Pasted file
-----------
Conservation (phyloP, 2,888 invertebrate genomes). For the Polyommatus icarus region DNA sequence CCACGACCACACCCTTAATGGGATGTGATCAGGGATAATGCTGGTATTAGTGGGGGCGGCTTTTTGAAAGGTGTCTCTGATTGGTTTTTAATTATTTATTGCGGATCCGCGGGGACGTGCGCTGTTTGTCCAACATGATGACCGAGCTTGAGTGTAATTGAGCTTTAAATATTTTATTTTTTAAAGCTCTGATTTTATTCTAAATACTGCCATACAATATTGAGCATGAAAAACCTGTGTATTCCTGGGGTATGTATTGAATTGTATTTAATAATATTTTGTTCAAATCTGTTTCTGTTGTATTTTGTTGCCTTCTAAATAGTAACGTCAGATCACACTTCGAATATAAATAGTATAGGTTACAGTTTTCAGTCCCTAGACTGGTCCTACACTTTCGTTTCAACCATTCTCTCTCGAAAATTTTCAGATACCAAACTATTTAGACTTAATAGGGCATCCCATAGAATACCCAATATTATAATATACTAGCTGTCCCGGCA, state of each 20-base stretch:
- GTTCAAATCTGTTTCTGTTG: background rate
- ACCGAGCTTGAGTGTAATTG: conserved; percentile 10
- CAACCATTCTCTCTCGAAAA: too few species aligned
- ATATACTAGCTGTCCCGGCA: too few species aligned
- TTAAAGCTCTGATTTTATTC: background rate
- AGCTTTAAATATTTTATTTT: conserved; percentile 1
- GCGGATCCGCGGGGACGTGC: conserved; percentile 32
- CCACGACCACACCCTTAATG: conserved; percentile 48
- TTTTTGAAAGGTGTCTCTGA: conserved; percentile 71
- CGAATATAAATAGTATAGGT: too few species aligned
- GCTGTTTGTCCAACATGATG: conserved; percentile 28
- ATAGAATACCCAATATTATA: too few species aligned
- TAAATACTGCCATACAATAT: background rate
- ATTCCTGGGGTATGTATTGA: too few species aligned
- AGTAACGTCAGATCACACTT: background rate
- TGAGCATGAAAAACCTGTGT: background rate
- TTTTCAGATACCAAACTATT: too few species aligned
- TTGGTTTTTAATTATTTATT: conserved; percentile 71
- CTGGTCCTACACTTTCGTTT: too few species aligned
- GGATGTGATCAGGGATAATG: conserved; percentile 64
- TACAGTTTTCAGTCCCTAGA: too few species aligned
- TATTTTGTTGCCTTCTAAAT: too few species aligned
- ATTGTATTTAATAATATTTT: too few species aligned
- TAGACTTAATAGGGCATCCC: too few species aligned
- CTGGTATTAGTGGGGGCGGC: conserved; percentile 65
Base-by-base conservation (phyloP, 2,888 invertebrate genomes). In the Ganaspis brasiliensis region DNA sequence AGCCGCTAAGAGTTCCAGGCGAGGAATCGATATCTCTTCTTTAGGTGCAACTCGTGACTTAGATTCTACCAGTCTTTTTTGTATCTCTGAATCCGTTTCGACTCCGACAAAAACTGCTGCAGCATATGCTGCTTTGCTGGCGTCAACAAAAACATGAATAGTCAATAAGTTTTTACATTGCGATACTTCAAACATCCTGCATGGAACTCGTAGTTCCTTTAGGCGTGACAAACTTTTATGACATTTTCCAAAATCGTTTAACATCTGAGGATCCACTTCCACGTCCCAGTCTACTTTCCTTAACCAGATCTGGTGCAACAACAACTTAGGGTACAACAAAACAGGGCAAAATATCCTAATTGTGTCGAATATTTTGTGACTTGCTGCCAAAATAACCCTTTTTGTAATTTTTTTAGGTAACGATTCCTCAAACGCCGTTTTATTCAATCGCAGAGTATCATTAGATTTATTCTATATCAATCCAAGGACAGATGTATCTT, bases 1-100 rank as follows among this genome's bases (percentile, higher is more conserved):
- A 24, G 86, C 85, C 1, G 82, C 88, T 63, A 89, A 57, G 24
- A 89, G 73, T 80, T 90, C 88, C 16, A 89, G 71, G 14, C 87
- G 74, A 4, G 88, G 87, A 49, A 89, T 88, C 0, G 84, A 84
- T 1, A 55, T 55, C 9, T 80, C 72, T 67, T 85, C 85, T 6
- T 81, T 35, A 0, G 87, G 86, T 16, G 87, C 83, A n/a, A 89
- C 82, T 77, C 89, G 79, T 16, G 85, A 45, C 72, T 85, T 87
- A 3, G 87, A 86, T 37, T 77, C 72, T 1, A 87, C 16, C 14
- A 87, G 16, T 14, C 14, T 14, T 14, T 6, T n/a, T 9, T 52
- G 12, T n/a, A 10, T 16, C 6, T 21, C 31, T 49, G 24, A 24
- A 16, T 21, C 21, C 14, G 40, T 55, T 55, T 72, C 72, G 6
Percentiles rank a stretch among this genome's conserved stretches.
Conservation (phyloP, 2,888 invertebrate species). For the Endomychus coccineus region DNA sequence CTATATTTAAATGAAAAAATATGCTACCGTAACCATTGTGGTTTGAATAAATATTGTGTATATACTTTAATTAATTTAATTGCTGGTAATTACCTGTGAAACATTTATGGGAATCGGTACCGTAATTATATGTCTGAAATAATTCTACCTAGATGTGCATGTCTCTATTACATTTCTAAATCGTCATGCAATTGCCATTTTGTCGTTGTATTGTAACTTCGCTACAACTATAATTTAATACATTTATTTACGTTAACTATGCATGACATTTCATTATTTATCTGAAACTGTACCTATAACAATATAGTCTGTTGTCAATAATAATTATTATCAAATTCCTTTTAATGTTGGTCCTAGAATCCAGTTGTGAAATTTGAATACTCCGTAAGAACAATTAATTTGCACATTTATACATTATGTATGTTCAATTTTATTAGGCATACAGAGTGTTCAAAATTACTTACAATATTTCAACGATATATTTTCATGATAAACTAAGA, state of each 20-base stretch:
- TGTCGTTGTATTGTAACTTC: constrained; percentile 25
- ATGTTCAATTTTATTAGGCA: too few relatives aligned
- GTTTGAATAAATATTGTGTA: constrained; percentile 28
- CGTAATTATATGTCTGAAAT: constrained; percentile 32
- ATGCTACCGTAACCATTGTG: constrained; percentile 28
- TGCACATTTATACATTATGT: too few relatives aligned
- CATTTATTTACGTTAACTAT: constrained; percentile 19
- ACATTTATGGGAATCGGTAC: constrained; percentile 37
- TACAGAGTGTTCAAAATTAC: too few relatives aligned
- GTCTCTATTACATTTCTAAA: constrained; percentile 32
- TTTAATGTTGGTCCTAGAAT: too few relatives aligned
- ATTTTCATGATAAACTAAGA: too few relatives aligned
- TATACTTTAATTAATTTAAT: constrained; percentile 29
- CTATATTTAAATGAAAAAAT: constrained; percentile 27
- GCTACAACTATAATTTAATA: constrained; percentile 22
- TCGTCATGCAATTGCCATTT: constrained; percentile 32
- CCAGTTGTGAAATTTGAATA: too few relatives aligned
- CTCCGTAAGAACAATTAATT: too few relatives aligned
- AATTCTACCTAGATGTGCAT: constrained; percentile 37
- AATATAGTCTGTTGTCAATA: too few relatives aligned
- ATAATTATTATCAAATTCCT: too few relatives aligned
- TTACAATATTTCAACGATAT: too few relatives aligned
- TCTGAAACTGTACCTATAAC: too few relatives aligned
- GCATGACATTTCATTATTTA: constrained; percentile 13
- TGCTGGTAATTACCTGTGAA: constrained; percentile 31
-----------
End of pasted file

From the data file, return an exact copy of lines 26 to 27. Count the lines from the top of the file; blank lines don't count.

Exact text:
- CTGGTATTAGTGGGGGCGGC: conserved; percentile 65
Base-by-base conservation (phyloP, 2,888 invertebrate genomes). In the Ganaspis brasiliensis region DNA sequence AGCCGCTAAGAGTTCCAGGCGAGGAATCGATATCTCTTCTTTAGGTGCAACTCGTGACTTAGATTCTACCAGTCTTTTTTGTATCTCTGAATCCGTTTCGACTCCGACAAAAACTGCTGCAGCATATGCTGCTTTGCTGGCGTCAACAAAAACATGAATAGTCAATAAGTTTTTACATTGCGATACTTCAAACATCCTGCATGGAACTCGTAGTTCCTTTAGGCGTGACAAACTTTTATGACATTTTCCAAAATCGTTTAACATCTGAGGATCCACTTCCACGTCCCAGTCTACTTTCCTTAACCAGATCTGGTGCAACAACAACTTAGGGTACAACAAAACAGGGCAAAATATCCTAATTGTGTCGAATATTTTGTGACTTGCTGCCAAAATAACCCTTTTTGTAATTTTTTTAGGTAACGATTCCTCAAACGCCGTTTTATTCAATCGCAGAGTATCATTAGATTTATTCTATATCAATCCAAGGACAGATGTATCTT, bases 1-100 rank as follows among this genome's bases (percentile, higher is more conserved):